About the course
As a DPhil in Molecular and Cellular Medicine student you will spend up to four years in one of the department's many research groups, working on a project supervised by the group's principal investigator. You will take part in the extensive training programme specifically organised for graduate students within the department.
You will develop your research skills through a range of research training in your first year, including compulsory attendance at our fundamentals in biomedical research lectures in your first week and a selection of four specialist modules throughout year 1 (one half-day module available every month). During the first term you will develop, in consultation with your supervisor, a clear study design for your project.
You will be required to attend and present at postgraduate seminars, not only to develop your presentation skills but also to benefit from the feedback, support and interaction from your University peers and senior academics. In addition the department runs regular seminars by internal and external speakers on various topics related to chronic inflammatory conditions, which will provide further opportunity for you to broaden your knowledge in the field. Attendance at a weekly journal club is also expected.
You are also strongly encouraged to attend skills training courses run by the Medical Sciences Division.
Your progress will be monitored and assessed regularly via:
- completion of a termly report by you and your supervisor(s) through Graduate Supervision Reporting (GSR);
- completion of a 5,000-word transfer report and viva before the end of the fourth term;
- completion of a 3,000-word literature review by the end of the seventh term (students based in the Kennedy Institute only)
- confirmation of your status by the end of the ninth term; and
- submission of your DPhil thesis (the final stage), which will be assessed by viva.
Stages 2, 4 and 5 will be assessed by independent senior academics.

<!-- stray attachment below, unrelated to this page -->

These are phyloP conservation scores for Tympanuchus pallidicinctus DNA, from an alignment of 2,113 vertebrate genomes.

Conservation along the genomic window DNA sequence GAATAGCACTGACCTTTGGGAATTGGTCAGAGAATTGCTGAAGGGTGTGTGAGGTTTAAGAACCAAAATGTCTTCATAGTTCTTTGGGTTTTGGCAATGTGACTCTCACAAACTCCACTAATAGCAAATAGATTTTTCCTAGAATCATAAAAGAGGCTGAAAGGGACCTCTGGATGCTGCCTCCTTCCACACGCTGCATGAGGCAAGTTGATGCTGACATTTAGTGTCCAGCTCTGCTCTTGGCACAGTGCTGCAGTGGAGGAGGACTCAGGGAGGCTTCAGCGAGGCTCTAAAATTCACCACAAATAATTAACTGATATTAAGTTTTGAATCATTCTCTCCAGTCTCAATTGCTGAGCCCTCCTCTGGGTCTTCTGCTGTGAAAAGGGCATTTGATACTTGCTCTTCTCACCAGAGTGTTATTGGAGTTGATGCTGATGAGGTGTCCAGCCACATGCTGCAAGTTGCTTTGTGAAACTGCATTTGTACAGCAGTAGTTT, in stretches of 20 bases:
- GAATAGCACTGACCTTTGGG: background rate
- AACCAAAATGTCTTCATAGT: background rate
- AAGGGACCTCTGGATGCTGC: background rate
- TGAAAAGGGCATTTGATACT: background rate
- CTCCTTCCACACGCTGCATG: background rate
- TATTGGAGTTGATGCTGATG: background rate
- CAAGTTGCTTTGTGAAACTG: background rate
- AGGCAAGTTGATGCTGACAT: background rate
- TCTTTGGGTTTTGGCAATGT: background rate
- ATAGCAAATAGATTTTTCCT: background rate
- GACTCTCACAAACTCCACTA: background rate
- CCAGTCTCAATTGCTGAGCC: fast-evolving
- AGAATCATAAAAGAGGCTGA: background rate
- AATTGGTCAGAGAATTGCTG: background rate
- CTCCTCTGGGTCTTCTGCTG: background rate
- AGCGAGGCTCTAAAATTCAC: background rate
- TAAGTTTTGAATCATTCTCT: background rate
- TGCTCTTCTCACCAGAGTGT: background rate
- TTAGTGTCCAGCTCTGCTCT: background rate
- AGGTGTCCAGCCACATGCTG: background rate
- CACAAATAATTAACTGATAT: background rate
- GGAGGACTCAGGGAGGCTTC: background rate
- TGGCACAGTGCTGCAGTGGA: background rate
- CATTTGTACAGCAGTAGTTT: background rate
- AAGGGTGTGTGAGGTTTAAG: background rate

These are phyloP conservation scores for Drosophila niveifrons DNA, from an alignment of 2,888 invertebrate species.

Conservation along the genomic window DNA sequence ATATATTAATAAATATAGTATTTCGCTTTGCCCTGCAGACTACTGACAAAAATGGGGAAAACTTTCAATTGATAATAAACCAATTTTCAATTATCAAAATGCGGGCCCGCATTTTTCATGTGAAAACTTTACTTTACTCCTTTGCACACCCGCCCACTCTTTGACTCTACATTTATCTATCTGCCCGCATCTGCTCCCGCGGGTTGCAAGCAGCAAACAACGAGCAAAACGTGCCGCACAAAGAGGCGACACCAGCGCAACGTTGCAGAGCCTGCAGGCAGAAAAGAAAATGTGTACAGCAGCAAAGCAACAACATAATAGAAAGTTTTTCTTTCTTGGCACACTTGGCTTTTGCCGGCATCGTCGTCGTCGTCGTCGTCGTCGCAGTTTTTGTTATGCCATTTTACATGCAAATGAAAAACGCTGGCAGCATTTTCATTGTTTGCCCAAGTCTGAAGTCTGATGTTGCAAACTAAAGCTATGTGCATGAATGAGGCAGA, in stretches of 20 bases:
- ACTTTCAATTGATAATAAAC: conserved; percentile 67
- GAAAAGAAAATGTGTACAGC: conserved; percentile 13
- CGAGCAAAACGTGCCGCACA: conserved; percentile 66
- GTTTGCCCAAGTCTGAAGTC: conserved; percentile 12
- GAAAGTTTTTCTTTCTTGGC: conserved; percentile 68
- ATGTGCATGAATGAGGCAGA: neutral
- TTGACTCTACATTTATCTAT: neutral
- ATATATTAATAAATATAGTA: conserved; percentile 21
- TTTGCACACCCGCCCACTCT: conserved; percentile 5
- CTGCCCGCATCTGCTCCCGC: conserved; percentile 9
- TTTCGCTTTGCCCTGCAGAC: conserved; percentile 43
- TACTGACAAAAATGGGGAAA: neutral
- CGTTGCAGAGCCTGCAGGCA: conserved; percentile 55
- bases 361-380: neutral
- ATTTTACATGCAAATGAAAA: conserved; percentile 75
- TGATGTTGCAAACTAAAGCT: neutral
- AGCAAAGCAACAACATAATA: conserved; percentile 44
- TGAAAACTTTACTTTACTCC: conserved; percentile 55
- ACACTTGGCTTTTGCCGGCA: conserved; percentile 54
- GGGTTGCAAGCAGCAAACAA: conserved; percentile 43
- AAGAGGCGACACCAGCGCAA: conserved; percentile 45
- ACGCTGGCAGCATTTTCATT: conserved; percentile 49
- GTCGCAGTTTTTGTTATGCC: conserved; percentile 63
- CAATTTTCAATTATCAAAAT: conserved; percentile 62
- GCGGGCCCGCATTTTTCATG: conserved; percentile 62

Applicants are strongly advised to visit the department's website (see Further Information and Enquiries) to help them identify the most suitable research topic and related supervisors. Projects are available in both basic and translational science covering a variety of areas related to musculoskeletal and chronic inflammatory conditions.
The allocation of graduate supervision for this course is the responsibility of Medical Sciences and the Nuffield Department of Orthopaedics, Rheumatology and Musculoskeletal Sciences (NDORMS) and it is not always possible to accommodate the preferences of incoming graduate students to work with a particular member of staff. Under exceptional circumstances a supervisor may be found outside Medical Sciences and NDORMS.
In the case of students who require specific help to adjust to an academic programme or to a new range of skills, the supervisor will work with them to ensure that they have additional support.
The department follows alumni to establish the career paths of graduates. The majority of graduating students go on to pursue research careers in academic institutions or industry. Graduates also pursue careers in management, consulting, teaching, with science funding organisations, charities, and in scientific publishing/editing. A number of graduates have set up their own businesses (eg in editing).
Changes to this course and your supervision
The University will seek to deliver this course in accordance with the description set out in this course page. However, there may be situations in which it is desirable or necessary for the University to make changes in course provision, either before or after registration. In certain circumstances, for example due to visa difficulties or because the health needs of students cannot be met, it may be necessary to make adjustments to course requirements for international study.
Where possible your academic supervisor will not change for the duration of your course. However, it may be necessary to assign a new academic supervisor during the course of study or before registration for reasons which might include sabbatical leave, parental leave or change in employment.
For further information, please see our page on changes to courses.
Other courses you may wish to consider
Applicants are strongly advised to visit the Medical Sciences Graduate School website to help them identify the most suitable course and supervisors.
If you're thinking about applying for this course, you may also wish to consider the courses listed below. These courses may have been suggested due to their similarity with this course, or because they are offered by the same department or faculty.
Courses suggested by the department
Infection, Immunology and Translational Medicine DPhil
Biomedical and Clinical Sciences DPhil
Genomic Medicine and Statistics DPhil
Clinical Medicine DPhil
Interdisciplinary Bioscience (BBSRC Doctoral Training Partnership)
Biomedical Sciences (NIH OxCam) DPhil
Cardiovascular Science DPhil
All graduate courses offered by the Nuffield Department of Orthopaedics, Rheumatology and Musculoskeletal Sciences